People make places. To that end, we can be proud as Croydon has one of the most diverse, interesting and youngest populations in the whole of London. Over half of Croydon’s population are from BAME (Black, Asian, Mixed Ethnicity) groups.* Beaten to being the biggest London borough by Barnet, its 382,300 people has the largest number of 0-17 year olds, the second largest working age population (18-64), and the third largest 65+ year olds. The level of residential coming into the town centre is immense. If most of the planned developments in the Town Centre are completed by 2031, the population in the Fairfield ward is estimated to increase by 71.6% its current size, which will be the 12th highest ward population increase across all of London’s wards.* You are potentially attracting families with higher disposable income and professional couples, and they're going to need somewhere to go to shop, eat, find services, be entertained and so on.
There are, of course, the realities of crime and anti-social behaviour that accompany being such a large London borough. And Croydon has suffered from the stigma and negative perception that it is unsafe. Croydon BID works with the Met police, our Welcome ambassadors, and businesses, to invest in safety. As well as funding extra police time in the town centre, Croydon BID launches specific initiatives, such as the successful ‘Back to School Safety’ campaign, and the Croydon Safety Radio Link, to reduce crime and anti-social behaviour.
High streets have constantly had to adapt and change over the last couple of centuries. Whilst online sales are growing at a fast rate, bricks and mortar sales still account for nearly 82% of sales.* If you look specifically at Croydon, we have a host of vehicles and organisations that all come together collaboratively to add real value in that way Croydon works. This is one of the best connected places in the UK and one that has won support from central government in terms of the Growth Fund for Croydon town centre. We can feel confident in the future of Croydon, and at the same time, adapt right now to create a more attractive offer for consumers. The town centres of the future will adapt to bring together the kind of the customer experience that people want. It's not just about going to one store anymore and spending half an hour and going home. This is all about the whole experience. It is about a day. It's not an hour, it's much longer. It has much more value for consumers, and for town centre businesses.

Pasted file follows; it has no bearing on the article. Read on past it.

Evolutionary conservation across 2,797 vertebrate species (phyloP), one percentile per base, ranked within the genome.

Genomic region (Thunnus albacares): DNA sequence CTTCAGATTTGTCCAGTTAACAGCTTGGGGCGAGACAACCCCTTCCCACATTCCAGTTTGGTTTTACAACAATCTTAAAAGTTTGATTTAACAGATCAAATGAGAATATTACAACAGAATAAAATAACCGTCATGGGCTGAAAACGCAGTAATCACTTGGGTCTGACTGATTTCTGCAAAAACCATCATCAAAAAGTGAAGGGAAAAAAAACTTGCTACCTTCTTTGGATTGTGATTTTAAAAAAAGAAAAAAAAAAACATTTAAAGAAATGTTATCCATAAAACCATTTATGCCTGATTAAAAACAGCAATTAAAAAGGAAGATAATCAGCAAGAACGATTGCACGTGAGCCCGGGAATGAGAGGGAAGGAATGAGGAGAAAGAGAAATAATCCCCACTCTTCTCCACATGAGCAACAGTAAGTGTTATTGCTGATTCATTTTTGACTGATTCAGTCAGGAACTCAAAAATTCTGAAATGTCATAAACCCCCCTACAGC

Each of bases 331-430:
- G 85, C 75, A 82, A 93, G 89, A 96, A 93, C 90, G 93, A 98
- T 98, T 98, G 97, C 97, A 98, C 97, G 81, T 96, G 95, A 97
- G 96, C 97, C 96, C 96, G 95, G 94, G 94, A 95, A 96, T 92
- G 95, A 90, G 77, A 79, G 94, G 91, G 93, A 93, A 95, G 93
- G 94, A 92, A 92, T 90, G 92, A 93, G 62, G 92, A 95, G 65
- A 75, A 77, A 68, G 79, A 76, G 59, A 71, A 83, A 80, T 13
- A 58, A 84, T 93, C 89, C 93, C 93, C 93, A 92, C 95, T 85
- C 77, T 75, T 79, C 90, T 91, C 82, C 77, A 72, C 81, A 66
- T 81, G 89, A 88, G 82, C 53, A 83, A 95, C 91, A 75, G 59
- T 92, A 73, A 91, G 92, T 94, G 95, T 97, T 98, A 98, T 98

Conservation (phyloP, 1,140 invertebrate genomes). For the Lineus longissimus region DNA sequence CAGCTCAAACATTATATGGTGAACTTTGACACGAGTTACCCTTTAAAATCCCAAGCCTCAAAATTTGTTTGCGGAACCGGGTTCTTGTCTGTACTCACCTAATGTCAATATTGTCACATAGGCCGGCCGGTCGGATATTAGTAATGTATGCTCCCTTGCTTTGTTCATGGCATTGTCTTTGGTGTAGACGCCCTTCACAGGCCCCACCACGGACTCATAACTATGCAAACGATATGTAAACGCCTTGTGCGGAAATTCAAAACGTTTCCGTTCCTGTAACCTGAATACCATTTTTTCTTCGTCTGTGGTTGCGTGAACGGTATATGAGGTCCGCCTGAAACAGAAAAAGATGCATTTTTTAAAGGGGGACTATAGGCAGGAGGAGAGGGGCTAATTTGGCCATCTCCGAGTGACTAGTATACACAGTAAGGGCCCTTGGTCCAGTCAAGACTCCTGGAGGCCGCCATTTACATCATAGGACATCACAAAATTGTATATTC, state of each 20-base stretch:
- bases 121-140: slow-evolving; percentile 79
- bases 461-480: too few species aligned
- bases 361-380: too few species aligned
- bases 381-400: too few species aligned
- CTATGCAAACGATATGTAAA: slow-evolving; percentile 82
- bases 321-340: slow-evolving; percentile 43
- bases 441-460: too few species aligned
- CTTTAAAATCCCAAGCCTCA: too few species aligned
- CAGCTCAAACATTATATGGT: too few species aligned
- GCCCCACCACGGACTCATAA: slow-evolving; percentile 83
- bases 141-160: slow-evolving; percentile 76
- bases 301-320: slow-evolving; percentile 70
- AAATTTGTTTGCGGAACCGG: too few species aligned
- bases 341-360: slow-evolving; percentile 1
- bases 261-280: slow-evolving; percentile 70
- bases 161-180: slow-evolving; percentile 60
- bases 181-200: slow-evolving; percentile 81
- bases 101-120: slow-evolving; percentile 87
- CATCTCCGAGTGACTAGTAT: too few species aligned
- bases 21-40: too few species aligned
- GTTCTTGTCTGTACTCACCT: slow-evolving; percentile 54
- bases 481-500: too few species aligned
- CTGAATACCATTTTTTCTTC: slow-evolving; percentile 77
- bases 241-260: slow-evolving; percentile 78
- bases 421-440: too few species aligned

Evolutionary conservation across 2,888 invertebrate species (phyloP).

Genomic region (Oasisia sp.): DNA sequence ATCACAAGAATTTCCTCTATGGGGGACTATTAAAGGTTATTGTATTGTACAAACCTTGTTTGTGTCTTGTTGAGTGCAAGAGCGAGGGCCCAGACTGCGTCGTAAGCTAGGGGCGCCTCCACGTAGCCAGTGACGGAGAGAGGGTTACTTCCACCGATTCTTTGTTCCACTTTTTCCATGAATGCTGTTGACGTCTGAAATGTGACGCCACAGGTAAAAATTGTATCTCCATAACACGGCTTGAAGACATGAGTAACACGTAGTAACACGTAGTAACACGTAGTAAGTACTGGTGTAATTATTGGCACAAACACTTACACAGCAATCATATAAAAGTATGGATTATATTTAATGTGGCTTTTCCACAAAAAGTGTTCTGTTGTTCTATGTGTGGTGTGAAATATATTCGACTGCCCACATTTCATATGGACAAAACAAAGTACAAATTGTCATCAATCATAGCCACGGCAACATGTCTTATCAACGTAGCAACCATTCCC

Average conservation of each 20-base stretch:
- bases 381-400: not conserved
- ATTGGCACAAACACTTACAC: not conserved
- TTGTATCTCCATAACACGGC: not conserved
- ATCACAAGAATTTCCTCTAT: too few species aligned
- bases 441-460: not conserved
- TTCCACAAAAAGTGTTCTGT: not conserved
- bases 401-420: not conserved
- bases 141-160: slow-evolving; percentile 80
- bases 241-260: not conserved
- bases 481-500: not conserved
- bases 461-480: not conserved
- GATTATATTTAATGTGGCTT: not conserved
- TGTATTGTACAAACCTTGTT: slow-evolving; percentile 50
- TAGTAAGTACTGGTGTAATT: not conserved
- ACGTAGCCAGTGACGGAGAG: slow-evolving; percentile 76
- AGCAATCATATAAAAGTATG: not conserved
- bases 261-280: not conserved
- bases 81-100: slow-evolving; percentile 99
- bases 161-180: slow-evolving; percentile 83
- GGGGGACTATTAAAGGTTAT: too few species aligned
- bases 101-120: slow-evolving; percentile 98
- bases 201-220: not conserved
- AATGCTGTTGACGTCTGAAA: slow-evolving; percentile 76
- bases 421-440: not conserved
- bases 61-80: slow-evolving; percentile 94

In order for Croydon to become the key chosen destination, it must have everything lined up in a row that provides the single best offer in South London and wider, so that we can compete with the likes of Kingston, Westfield Shepherd’s Bush or Stratford, Bromley and the like.
Croydon BID exists to support the businesses; together, we can overcome the challenges, create opportunities and persevere to the rebirth of a better, more modern town centre. Whether providing extra cleaning, greening, or safety campaigns, or promoting the town centre businesses through Check Out Croydon, strategic partnerships and other schemes, Croydon BID constantly delivers on its pledges that are agreed by our levy payers.
The single most important aspect of any place is its people, and we are fortunate to have a thriving community here in Croydon, who are looking beyond the growing pains to a brighter future.